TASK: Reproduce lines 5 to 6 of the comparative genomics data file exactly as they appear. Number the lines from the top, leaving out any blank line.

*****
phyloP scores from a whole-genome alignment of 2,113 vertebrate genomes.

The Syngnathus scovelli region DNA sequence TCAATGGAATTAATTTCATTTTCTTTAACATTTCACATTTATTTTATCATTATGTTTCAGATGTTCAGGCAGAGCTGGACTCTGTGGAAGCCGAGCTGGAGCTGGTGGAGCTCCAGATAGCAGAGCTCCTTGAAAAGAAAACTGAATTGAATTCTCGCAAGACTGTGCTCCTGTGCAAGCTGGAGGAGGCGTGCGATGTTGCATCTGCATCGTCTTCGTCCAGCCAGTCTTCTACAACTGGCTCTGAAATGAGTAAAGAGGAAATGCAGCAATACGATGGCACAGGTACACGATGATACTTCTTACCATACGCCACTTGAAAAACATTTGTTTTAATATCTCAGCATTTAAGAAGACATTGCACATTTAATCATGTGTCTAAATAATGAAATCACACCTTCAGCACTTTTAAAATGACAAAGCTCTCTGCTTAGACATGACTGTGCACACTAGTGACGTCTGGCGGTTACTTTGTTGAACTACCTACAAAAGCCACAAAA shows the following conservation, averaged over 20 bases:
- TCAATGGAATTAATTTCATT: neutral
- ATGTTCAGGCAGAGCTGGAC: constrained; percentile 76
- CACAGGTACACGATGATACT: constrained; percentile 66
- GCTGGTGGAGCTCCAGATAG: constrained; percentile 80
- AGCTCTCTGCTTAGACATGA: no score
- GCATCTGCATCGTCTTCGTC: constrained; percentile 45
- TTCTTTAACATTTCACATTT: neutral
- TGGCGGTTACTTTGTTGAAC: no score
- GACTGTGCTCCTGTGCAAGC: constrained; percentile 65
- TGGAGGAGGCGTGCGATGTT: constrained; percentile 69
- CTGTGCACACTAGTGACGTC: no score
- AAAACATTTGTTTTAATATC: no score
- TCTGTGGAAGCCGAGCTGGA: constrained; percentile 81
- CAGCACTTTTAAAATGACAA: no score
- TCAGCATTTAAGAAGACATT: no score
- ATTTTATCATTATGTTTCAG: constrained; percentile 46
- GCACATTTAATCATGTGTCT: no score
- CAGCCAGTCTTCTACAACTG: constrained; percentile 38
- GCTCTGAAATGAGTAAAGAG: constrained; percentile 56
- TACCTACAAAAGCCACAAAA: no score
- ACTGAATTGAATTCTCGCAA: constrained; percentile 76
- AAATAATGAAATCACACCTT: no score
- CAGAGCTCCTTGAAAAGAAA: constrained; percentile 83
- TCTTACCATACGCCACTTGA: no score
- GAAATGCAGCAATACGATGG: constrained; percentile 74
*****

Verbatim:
- CACAGGTACACGATGATACT: constrained; percentile 66
- GCTGGTGGAGCTCCAGATAG: constrained; percentile 80